THE Federal Government has announced plans to secure supplies of AdBlue after a dire shortage of the emissions reducing fluid threatened to stop the transport industry late last year.
Earlier today, The Australian reported the $49.5 million plan to make a national stockpile and to incentivise Australian businesses to manufacture urea, which is the key ingredient. The plan is said to add five weeks of supply in the case of a shortage.
Last year, China banned urea exports to lower its domestic fertilizer prices, which resulted in Australia almost running out of AdBlue and prices skyrocketing.
A lot of new trucks are unable to run without AdBlue – meaning secure supplies are essential to keeping the industry moving.
Livestock transporters have told Beef Central while the rising cost of AdBlue is noticeable, it is minimal compared to diesel. Most transporters are still setting prices with an adjustable fuel levy to account for fluctuating global prices.
National Farmers’ Federation vice-president David Jochinke said the moves to secure supplies of AdBlue will come as a relief to the industry.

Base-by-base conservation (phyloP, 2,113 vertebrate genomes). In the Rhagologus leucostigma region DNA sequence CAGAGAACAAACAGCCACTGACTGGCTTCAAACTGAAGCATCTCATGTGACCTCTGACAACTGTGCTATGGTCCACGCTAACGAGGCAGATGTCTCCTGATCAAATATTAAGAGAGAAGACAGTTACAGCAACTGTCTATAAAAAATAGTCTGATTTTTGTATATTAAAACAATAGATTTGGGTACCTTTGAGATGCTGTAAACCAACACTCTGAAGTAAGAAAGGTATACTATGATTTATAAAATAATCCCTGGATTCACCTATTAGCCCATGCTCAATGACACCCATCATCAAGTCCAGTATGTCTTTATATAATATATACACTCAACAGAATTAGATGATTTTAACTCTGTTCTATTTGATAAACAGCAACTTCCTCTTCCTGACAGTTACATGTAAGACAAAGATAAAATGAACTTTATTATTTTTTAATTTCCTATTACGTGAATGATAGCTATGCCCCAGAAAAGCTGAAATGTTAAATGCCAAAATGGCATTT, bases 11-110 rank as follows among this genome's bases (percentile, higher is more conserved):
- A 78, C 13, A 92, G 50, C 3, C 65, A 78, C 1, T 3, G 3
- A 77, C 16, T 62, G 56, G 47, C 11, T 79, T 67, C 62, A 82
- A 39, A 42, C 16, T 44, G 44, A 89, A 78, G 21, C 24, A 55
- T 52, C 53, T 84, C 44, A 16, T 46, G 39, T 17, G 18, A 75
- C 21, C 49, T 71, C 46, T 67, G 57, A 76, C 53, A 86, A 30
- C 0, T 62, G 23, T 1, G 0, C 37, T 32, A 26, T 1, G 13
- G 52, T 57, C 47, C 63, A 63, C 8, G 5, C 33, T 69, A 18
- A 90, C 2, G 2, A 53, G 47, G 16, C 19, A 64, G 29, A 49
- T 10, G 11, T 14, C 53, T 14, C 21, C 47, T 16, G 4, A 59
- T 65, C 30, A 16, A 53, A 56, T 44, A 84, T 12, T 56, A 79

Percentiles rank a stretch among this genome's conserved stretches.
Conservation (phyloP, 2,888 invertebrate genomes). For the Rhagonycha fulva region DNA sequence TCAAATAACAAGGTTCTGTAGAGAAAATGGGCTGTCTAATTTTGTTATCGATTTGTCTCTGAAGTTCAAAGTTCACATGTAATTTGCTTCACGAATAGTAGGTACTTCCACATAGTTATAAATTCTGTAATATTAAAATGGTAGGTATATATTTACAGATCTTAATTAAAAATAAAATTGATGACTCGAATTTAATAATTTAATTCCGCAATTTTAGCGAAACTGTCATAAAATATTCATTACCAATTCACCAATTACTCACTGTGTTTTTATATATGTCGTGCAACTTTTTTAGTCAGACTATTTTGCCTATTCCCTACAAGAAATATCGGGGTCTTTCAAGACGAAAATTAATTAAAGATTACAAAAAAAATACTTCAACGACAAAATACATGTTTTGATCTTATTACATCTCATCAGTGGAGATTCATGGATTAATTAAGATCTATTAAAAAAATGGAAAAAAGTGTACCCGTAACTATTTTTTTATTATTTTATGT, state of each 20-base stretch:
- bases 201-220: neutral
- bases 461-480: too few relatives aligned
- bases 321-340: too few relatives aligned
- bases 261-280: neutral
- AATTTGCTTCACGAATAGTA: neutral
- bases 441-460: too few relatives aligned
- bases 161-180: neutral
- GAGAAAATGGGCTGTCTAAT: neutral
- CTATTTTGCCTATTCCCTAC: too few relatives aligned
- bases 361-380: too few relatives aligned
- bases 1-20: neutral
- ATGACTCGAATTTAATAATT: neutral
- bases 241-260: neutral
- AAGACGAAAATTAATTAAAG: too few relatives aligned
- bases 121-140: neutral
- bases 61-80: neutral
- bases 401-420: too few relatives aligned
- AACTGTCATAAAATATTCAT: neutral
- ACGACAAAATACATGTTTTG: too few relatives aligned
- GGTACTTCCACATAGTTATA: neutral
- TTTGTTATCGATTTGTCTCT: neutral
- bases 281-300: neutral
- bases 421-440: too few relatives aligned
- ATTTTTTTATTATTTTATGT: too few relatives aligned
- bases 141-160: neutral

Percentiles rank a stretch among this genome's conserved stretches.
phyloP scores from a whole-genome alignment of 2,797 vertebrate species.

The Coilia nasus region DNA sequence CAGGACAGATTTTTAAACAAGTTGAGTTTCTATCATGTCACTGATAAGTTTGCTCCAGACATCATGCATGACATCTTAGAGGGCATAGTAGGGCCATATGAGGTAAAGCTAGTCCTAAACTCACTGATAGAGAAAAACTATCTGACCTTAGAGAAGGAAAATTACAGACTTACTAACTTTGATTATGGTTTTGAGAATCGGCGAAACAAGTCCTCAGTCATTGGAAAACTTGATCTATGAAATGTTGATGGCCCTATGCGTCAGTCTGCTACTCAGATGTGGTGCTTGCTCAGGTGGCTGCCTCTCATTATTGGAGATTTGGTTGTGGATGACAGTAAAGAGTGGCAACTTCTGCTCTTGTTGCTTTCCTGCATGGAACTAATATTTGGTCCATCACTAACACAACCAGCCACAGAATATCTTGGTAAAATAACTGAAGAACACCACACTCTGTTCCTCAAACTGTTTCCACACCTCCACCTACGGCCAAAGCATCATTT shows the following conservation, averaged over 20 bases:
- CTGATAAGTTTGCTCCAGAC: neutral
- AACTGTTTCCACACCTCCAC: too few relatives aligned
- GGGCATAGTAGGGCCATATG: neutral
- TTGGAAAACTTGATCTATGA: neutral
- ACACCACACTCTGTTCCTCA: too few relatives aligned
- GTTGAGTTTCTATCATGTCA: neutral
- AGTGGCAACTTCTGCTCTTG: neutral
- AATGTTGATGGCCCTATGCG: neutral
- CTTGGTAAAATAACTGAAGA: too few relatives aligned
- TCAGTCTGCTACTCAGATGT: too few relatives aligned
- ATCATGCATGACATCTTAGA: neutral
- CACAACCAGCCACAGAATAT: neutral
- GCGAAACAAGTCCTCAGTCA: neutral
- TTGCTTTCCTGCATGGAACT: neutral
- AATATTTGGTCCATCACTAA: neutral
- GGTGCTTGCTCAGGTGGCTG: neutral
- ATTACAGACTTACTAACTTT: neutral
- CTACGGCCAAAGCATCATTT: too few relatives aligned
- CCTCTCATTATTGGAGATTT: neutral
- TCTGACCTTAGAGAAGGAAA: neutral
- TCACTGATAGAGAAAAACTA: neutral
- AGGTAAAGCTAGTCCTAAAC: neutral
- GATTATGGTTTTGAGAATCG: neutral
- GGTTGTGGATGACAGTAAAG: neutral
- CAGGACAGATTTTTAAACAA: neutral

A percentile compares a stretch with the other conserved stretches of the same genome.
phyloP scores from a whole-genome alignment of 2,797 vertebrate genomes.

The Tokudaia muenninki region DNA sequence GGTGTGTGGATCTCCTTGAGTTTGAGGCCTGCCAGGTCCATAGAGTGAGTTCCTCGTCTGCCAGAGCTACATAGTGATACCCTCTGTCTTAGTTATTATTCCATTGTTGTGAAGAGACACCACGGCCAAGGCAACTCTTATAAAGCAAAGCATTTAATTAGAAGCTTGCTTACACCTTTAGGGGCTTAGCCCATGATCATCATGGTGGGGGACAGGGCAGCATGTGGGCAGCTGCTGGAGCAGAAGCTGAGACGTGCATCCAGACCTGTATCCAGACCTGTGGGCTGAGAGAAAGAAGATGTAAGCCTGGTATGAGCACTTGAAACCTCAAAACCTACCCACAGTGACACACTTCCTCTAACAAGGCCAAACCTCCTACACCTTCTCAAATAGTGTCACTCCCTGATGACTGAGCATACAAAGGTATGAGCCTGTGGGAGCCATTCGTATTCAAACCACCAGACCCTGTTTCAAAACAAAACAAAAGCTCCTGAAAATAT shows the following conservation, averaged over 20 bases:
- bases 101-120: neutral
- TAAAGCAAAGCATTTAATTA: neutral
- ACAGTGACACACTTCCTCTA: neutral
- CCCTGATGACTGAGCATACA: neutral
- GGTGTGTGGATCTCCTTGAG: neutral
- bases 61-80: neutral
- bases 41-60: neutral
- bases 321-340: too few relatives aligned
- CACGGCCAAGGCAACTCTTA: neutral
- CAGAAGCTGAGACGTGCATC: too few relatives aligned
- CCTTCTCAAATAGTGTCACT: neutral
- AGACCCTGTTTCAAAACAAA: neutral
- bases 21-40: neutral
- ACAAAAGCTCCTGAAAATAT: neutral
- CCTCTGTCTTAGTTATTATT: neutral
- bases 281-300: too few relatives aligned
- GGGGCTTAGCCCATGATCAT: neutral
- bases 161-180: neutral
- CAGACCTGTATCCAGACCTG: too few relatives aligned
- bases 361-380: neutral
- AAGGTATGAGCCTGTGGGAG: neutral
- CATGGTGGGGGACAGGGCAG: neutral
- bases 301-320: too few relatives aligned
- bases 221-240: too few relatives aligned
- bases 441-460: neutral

“Without AdBlue, modern tractors, trucks and utes simply stop moving, and our supply chain grinds to a halt,” Mr Jochinke said.
“Last year we came uncomfortably close to a full-scale crisis, when the Government stepped in to extend production. As that stopgap comes to an end this year, we’ve been calling for longer term measures to secure Australia’s supply.”
Mr Jochinke said the grants for companies to manufacture urea will position the country well for future volatility.
“What’s important now is that the private sector steps up and uses these grants to increase domestic production,” he said.
“We thank the Government for its close engagement with industry leading to its announcement today.”
More supply chain vulnerabilities
Mr Jochinke said he hoped the AdBlue shortage and response prompted governments to think about supply chain issues.
“Ensuring we can feed and clothe ourselves is about the most important thing a government can do. While we’re lucky as Australians to enjoy an abundance of food and fibre, in an increasingly uncertain global environment we can never take this for granted.
“The AdBlue crunch should prompt broader thinking by governments about long term supply chain vulnerabilities. This includes the availability of fertilisers and farm chemicals. We’re also live to the challenges the farm sector will face as the economy transitions away from liquid fuels, and the current lack of technology alternatives for remote transport and on-farm machinery.”
“The input that has made AdBlue scarce, urea, is also crucial for fertilisers that underpin global food production. The logical next step would be to look at opportunities to increase local fertiliser capacity.”